Building a brand through a proprietary product may very well be the future of eCommerce for small businesses. Dave Bayless, of Human Scale Business, knows firsthand what it takes to grow and scale early-stage companies or inventions. He has a wealth of experience both on the private equity side and as a consultant helping entrepreneurs build their brands.
We talk about the challenges that early-stage businesses face when scaling, including design, operations, and securing financing. We also discuss whether it’s possible to build a highly profitable, niche market product and stay small and nimble. Join us as Dave shares his expertise on a host of topics that entrepreneurs in the early stage of brand or product development should focus on.
Andrew: Welcome to the eCommerceFuel podcast. The show dedicated to helping high six and seven figure entrepreneurs build amazing online companies and incredible lives. I’m your host and fellow eCommerce entrepreneur, Andrew Youderian.
Hey you guys. It’s Andrew here, and welcome to the eCommerceFuel podcast. Thanks so much for tuning in. Today on the show, I’ve got Dave Bayless from Human Scale Business who’s a local Bozemanite here in my community, a man I’ve got to know recently. Wanted to have on Dave, because he has a tremendous amount of experience dealing with companies and brands in their early stages. Companies that have developed something proprietary, proprietary product, and they’re trying to grow and scale that. Both from the investment side, he has a background in private equity investing in these types of companies, and also from the consulting side, that’s what he does now. He works with these companies to really help them grow. He knows the challenges early brands face both from an operational standpoint, a design standpoint, a financing standpoint, and we talk about all of these things. We discuss working capital, when to bring on investors or when it makes more sense to finance, and we also talk about if it’s possible for a brand to stay lean today when it’s… there’s a lot more involved, instead of just reselling, doing all of the brand development, the manufacturing and the reselling in eCommerce. Can you stay lean and nimble, or do you have to invest in a bigger team because it’s more complex to be able to build that out today? I enjoyed really digging in and hearing from his experience and I hope you enjoy the discussion.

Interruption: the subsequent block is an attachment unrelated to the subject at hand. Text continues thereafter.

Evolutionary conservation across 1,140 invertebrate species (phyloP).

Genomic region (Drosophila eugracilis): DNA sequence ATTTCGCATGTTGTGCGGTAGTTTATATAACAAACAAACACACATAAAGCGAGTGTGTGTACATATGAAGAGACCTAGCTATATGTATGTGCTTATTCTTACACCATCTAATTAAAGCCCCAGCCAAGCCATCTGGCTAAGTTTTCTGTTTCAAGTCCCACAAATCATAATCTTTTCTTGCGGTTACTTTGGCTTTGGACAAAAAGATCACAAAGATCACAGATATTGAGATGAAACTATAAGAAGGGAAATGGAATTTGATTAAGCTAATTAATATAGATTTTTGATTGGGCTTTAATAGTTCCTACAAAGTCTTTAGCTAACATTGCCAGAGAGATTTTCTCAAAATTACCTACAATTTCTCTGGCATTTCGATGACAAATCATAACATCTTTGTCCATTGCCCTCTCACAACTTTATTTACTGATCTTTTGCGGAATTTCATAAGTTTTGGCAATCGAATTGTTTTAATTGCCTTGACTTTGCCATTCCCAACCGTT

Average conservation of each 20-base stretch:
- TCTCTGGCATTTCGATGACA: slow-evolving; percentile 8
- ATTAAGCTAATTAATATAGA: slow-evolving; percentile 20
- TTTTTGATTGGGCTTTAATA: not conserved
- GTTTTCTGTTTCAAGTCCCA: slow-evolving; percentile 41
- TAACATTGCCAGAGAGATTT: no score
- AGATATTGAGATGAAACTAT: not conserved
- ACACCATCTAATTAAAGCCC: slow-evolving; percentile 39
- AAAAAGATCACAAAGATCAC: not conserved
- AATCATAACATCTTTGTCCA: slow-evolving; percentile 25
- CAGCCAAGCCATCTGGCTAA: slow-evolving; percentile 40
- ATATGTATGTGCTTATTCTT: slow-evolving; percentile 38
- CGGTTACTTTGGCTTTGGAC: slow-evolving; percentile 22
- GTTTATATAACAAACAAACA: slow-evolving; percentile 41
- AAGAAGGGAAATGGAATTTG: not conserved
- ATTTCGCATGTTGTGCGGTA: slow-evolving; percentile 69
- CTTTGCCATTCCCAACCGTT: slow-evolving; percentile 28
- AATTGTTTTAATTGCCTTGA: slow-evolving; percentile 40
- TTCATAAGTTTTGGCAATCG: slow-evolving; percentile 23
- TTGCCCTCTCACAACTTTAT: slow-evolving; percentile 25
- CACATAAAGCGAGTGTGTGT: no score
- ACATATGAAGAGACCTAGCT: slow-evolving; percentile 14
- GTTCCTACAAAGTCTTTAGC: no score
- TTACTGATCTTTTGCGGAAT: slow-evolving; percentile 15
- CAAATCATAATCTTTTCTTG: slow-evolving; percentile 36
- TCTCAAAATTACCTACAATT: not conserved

Dave, you’ve got a lot of background in quite a few different areas. One of those was Evergreen. Evergreen Capital Partners, I believe.
Dave: Evergreen Innovation Partners.
Andrew: Innovation Partners, excuse me. Just in a nutshell, what did you do there? What was your role and what were customer takeaways from your time there?
Dave: Evergreen Innovation Partners, EIP, was built to be a bridge between individual inventors or innovators and often times that took the form of a very small company, and large established brands of household products, Proctors and Gambles, the Cloroxs, this is the word. The fundamental insight was that individuals are really much better than big organizations at sensing opportunity. They have got empathy, they’re embedded in the situation and they’re often the ones who come up with the greatest ideas. Some subset of those people can actually articulate that in the form of a product or an invention.
Big companies, on the other hand, have the advantages of large companies. They’ve already got built distribution, they understand how to do manufacturing, they’ve got established brands. The idea was to go find opportunities in the form of these nascent companies or early stage inventions, build them up, protect them, figure out how to manufacture, and then sell them and license them to very large, established, companies.
Can A Small Business Survive?
Andrew: I think a lot of people myself included, look at the future of eCommerce especially for smaller businesses and see reselling existing products becoming less and less of a viable path. Then building up a brand oftentimes through a proprietary product is a much more defensible position. If that’s the case, how likely is it or how possible is it for some of these brands, maybe some of the ones you previously worked with, to be able to do that while staying small. Is that possible, or is it something because you think about the role of an inventor or a creator on the product side is very different from the role of somebody who understands…often understands business or eCommerce or marketing. Is that based on just kind of those realities? Do businesses have to get bigger in order to be able to survive?